Black birch on the Tree ID Trail (photo by Dennis Marchand)


Ridge Trail blaze - red on white (photo by Dennis Marchand)

Fox State Forest
Black Gum Swamp and Mud Pond

Areas:  Fox State Forest: Black Gum Swamp, Mud Pond
Trails:  Ridge Trail, Swamp Trail, Molly J. Swamp Trail, Bible Hill Road, Rabbit Trail, Fisher Cat Trail, Tree Identification Trail, Valley Road, Concord End Road, Gould Pond Road, Mud Pond Road, Mud Pond Trail
Region:  NH - Southwest  
Fox State Forest
Location:  Hillsborough, NH
Rating:  Easy  
Features:  Black gum trees, brooks, pond, bog, swamp, virgin forest, tree identification trail, loop hike
Distance:  Approximately 8.0 miles  
Elevation Gain:  Minimal  
Hiking Time:  Typical: 4:15  
Outing Duration:  Actual: 4:00   Typical: 5:30  
Season:  Fall
Hike Date:  12/06/2008 (Saturday)  
Weather:  Cold
Author:  Faye Doria
Companions:  Eight SDHers, 2 dogs

Trail (photo by Mark Malnati)


Route Summary   

This is a multi-loop hike which visits a black gum (tupelo) swamp, another swamp, a peat pond/bog, and a virgin forest. The two loops depart from opposite sides of the parking area so it's easy to reduce the hike and just do one loop if desired.

The loops are part of a rich trail network, so it is also easy to shorten or otherwise alter this hike; the route described below is just one of many possible variations and covers approximately 8.0 miles. Note that most of the "roads" mentioned are just trail names and are actually woods roads. The "Ridge Trail" discussed makes a loop throughout the forest and often coincides with other trails - you will be hitting it off and on during the hikes described below. It is blazed with red paint on a white background.

Loop 1 - Black Gum Swamp, Molly J. Swamp:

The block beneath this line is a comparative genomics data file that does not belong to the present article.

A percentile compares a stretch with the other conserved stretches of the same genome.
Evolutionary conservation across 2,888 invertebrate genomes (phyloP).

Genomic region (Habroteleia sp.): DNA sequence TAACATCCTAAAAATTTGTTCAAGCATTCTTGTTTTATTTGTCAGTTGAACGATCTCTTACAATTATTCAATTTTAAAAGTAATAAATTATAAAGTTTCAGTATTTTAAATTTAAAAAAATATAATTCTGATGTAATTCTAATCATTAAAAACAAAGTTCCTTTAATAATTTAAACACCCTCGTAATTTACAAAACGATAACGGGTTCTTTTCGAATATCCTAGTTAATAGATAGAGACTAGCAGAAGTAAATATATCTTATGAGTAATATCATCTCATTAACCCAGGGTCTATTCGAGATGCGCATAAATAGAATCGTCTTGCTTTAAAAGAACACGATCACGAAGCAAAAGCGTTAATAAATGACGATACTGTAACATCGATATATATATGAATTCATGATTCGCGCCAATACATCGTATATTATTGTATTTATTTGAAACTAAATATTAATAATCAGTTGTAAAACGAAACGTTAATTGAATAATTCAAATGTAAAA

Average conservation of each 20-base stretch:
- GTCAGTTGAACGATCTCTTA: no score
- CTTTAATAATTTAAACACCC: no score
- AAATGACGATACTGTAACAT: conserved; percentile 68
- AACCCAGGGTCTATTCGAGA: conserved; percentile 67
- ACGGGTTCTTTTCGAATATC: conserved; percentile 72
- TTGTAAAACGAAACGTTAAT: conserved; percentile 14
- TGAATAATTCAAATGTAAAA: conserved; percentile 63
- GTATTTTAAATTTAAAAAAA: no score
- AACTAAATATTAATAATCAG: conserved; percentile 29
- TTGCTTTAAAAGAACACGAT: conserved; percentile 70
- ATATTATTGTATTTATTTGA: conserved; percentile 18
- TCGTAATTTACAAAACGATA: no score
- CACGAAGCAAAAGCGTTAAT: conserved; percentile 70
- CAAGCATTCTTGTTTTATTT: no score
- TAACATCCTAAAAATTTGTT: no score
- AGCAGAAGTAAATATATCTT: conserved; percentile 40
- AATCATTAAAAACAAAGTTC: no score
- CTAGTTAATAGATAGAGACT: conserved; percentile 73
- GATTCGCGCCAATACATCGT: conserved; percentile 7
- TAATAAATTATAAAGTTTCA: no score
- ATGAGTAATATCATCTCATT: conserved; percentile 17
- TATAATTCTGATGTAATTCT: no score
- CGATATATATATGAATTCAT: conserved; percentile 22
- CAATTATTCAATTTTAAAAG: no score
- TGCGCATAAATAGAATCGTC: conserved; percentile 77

(Approximately 4.5 miles)
  • From the parking lot, follow Ridge Trail for several strides and then cross Center Road (the road you drove in from) to keep following Ridge Trail through the woods on the other side of the street. Ridge Trail loops around the entire Fox State Forest property so be sure to start off in the right direction.
  • At a junction about 0.5 mile from the parking area, Ridge Trail splits. Turn left for now; we will come back via the other leg.
  • After about 0.2 mile, take your next right onto Swamp Trail.
  • When Swamp Trail ends in about 0.1 mile, turn left onto White Cross Trail (may be signed simply Cross Trail) which will bring you past Black Gum Swamp on the right.
  • After about 0.2 mile you'll reach a T-junction with Ridge Trail. Turn right onto Ridge Trail and follow it for about 0.2 mile.
  • At the next junction, Ridge Trail goes left but you should turn right and follow this path for about 0.3 mile until it crosses Harvey Road.
  • Then curve to the right and pick up Ridge Trail again; Ridge Trail also goes straight so watch carefully for this junction; you should be heading west on Ridge Trail.
  • Follow Ridge Trail for about 1.1 miles which will bring you to Molly J. Swamp.
  • Turn left and follow Molly J. Swamp Trail for about 0.3 mile along one side of the swamp.
  • Upon reaching Bible Hill Road, turn right, then after about 0.2 mile, turn right again onto Rabbit Trail which runs along the opposite edge of the swamp.
  • Follow Rabbit Trail for about 0.4 mile until it ends.
  • When you bump into Fisher Cat Trail turn right and follow it for less than 0.1 mile until it meets Ridge Trail.
  • Bear left/straight onto Ridge Trail and follow it for about 0.5 mile until you reach a 3-way junction with Ridge Trail making up each branch. This is the point you were at near the beginning of the hike.
  • Turn left and follow Ridge Trail for about 0.5 mile back to the parking lot.

Stay overnight in a tipi
Gift Certificates Available


Tree Twister (photo by Dennis Marchand)
 

Black gum swamp (photo by Mark Malnati) Black gum swamp (photo by Dennis Marchand)

 

  Loop 2 - Mud Pond, Virgin Forest:
(Approximately 3.5 miles)
  • From the parking lot, follow the Tree Identification Trail which leaves a short ways to the left of the kiosk. This path ends after barely 0.2 mile but has clear signs identifying many different species of trees along the way.
  • At its end, the ID trail bumps into Ridge Trail. Turn left and follow Ridge Trail for about 0.5 mile.
  • At this point, Ridge Trail makes a sharp turn to the left while Concord End Road goes right/straight (and it also follows Ridge Trail to the left). Bear right to follow Concord End Road, very soon passing a cemetery on the right.
  • Upon reaching a fork after about 0.2 mile, bear right onto Gould Pond Road.
  • Follow Gould Pond Road for about 0.5 mile then turn right onto Mud Pond Road.
  • Follow Mud Pond Road for about 0.6 mile and then turn left onto Mud Pond Trail.
  • After about 0.1 mile you will reach Mud Pond and its boardwalk.